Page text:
Stephanie Safechuck says when Jackson brought her son into his dressing room during the Pepsi shoot, the singer's makeup artist told her about the star, " 'He's like a 9-year-old boy' ... so that made me feel comfortable [leaving them alone]." But should anyone be comforted by the idea that a nearly 30-year-old man acts like a 9-year-old? And why did pop music fans back in the day accept the argument that he was too childlike to be dangerous? Such explanations were often used publicly to justify stories of Jackson sharing a bed with children.
The documentary's greatest advantage — its focus on the two men's personal testimony — is also its biggest weakness, as no one outside their families is interviewed by the filmmakers to provide a wider context.
Later, both men explain how they fell out of favor with Jackson as they aged, only to find the singer renew their friendship after he was accused of child sexual abuse in 1993 and arrested on child molestation charges in 2003. Back then, Safechuck and Robson denied that Jackson ever abused them, deciding later to reverse their stories as, they say, they were grappling with depression and emotional trauma.
But Leaving Neverland's greatest advantage — its focus on the two men's personal testimony — is also its biggest weakness, as no one outside their families is interviewed by the filmmakers to provide a wider context. Most of the rebuttals to accounts of abuse in the movie come from news clips of Jackson and his lawyers addressing different allegations from different accusers. However, there are other sources who could have corroborated the men's stories, including former employees of Jackson questioned during the pop star's 2005 molestation trial (Jackson was acquitted on all charges).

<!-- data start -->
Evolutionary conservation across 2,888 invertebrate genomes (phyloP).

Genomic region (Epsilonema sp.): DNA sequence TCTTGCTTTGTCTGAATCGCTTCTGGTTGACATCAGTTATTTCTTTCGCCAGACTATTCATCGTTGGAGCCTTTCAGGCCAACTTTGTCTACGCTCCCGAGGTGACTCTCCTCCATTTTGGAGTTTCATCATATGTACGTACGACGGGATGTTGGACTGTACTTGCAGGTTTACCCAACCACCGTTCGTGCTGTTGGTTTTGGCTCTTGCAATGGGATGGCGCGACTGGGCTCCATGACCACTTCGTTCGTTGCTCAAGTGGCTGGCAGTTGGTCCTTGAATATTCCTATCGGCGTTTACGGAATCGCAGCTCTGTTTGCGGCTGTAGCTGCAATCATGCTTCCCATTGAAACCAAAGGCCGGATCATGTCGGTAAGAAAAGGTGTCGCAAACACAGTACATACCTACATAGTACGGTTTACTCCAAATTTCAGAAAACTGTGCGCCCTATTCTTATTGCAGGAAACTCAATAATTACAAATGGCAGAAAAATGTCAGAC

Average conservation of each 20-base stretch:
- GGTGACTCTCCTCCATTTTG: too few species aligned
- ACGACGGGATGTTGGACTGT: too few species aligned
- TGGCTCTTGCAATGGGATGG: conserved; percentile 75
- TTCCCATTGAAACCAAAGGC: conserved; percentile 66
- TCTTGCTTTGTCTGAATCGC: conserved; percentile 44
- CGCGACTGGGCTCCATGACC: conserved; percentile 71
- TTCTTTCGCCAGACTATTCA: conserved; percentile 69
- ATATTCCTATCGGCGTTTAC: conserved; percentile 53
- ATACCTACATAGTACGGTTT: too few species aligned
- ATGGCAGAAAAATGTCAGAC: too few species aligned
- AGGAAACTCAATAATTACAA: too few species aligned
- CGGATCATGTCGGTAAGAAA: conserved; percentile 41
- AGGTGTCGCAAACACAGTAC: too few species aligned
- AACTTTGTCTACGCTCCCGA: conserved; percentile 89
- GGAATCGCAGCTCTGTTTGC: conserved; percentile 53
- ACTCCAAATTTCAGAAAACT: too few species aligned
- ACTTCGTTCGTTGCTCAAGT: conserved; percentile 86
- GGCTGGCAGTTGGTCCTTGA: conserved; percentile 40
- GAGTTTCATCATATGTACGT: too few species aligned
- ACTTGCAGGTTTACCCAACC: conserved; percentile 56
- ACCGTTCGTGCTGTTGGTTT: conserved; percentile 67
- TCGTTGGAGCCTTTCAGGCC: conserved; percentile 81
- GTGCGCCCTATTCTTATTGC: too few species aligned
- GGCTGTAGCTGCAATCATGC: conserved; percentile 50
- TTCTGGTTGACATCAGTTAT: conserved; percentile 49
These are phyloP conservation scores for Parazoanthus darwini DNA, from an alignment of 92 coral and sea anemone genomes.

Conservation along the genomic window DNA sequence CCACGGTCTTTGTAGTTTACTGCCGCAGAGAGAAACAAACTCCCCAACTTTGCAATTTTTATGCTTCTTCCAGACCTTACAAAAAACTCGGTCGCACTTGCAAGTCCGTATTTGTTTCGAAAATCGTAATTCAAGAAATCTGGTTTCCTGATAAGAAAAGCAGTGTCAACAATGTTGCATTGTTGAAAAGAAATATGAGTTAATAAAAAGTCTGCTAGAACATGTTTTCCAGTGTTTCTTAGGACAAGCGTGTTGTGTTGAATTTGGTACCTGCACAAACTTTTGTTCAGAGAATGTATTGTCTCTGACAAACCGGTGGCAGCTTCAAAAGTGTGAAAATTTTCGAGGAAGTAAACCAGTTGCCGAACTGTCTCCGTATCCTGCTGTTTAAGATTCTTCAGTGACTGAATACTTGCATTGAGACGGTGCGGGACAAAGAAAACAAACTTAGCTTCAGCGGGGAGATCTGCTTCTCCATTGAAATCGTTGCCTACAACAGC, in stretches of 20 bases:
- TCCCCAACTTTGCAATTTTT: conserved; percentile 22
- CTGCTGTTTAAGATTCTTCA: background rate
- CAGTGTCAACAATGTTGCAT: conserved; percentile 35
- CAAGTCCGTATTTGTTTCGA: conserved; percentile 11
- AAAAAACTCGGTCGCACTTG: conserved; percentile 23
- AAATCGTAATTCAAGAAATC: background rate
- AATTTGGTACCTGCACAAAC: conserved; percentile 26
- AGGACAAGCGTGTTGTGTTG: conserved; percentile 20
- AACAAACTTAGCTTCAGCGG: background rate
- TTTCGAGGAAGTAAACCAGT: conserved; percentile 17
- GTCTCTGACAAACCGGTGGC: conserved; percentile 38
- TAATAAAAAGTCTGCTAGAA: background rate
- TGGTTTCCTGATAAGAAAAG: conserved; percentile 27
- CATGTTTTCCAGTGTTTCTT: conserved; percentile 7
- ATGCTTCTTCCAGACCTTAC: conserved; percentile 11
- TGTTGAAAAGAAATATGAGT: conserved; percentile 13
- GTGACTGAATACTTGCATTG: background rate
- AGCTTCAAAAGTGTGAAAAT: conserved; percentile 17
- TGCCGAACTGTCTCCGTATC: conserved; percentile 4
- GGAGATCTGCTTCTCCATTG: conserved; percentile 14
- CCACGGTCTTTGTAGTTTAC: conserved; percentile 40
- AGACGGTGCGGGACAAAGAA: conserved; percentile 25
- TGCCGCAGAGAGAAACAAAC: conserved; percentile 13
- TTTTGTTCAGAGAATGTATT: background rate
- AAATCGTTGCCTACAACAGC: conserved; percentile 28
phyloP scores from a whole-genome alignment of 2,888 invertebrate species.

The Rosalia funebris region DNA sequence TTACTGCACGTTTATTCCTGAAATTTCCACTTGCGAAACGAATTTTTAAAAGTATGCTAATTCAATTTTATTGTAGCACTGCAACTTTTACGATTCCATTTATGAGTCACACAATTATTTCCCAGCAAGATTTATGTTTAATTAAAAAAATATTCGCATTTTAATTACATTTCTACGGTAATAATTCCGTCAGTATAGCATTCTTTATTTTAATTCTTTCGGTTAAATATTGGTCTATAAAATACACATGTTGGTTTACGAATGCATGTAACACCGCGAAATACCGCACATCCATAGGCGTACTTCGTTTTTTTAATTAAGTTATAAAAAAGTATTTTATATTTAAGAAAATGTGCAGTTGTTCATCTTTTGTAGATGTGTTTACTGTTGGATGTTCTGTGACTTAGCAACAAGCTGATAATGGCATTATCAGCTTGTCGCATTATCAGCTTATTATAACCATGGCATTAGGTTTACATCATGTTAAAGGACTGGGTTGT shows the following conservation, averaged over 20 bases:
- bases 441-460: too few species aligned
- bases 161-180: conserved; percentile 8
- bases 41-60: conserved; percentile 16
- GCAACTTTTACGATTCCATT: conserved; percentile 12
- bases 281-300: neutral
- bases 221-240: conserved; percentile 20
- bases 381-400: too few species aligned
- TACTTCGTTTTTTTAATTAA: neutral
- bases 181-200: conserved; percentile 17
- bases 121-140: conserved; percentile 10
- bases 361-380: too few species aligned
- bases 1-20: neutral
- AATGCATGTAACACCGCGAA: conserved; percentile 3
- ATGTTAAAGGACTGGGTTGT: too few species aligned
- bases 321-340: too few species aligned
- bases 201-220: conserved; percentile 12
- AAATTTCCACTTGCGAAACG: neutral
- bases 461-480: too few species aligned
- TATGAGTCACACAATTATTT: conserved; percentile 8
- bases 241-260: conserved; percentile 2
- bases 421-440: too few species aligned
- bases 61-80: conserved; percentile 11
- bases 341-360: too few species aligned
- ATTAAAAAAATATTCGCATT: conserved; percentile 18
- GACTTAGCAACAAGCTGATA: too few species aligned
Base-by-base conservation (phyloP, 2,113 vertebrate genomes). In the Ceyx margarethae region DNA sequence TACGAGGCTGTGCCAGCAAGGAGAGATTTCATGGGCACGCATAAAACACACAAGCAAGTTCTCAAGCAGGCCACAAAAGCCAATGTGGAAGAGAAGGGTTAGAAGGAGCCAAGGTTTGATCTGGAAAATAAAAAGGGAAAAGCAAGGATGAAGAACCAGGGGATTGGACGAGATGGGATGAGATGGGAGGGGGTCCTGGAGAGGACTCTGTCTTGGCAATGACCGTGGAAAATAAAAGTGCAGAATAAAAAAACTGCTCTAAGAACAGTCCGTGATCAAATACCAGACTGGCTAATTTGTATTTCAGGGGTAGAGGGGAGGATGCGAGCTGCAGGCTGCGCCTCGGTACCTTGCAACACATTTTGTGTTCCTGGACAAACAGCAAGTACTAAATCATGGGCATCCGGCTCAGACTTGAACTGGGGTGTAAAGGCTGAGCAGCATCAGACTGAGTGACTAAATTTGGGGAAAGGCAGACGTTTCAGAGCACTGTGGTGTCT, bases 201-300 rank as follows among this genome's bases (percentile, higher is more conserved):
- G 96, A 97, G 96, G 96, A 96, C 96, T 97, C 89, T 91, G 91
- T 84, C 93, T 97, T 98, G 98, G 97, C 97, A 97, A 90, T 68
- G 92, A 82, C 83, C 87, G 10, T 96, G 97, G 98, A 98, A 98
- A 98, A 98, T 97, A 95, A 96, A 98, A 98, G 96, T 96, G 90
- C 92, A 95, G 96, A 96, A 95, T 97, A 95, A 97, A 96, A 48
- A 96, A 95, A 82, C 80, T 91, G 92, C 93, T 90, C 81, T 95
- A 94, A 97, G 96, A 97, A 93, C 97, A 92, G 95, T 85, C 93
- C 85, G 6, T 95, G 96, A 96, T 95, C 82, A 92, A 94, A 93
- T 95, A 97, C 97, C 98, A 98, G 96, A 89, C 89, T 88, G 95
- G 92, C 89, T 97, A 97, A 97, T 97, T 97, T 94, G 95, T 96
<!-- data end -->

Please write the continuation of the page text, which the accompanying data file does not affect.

It's a stark contrast to another recent, attention-getting documentary, Lifetime's Surviving R. Kelly, which surrounded first-person allegations of abuse against the R&B star with fresh interviews. They featured everyone from Kelly's high school music teacher to two of his brothers. That approach left little doubt that viewers had seen a wide-ranging narrative that built its case on the foundation of dozens of similar stories.
For Leaving Neverland, the lack of outside voices seems a crucial weakness, especially given that both men sued Jackson's estate years after his 2009 death. Their lawsuits were dismissed after judges said they filed claims too late, but their lawyer plans to file an appeal.
The film has already made a huge media splash since its premiere earlier this year at the Sundance Film Festival. There's now a lawsuit against HBO from Jackson's estate, which called the film, "unvetted propaganda." CBS This Morning featured interviews this week with Jackson's family members, director Dan Reed, Robson and Safechuck. Oprah Winfrey will sit down with Reed, Safechuck and Robson before an audience of abuse survivors for a special airing Monday on HBO and her Oprah Winfrey Network cable channel.
As the struggle over Jackson's legacy continues, Leaving Neverland offers a compelling look at two men who say their perspective on their abuse has shifted over time. And perhaps, in the same way, the wider world will have to take another, closer look at legendary figures accused of horrific acts.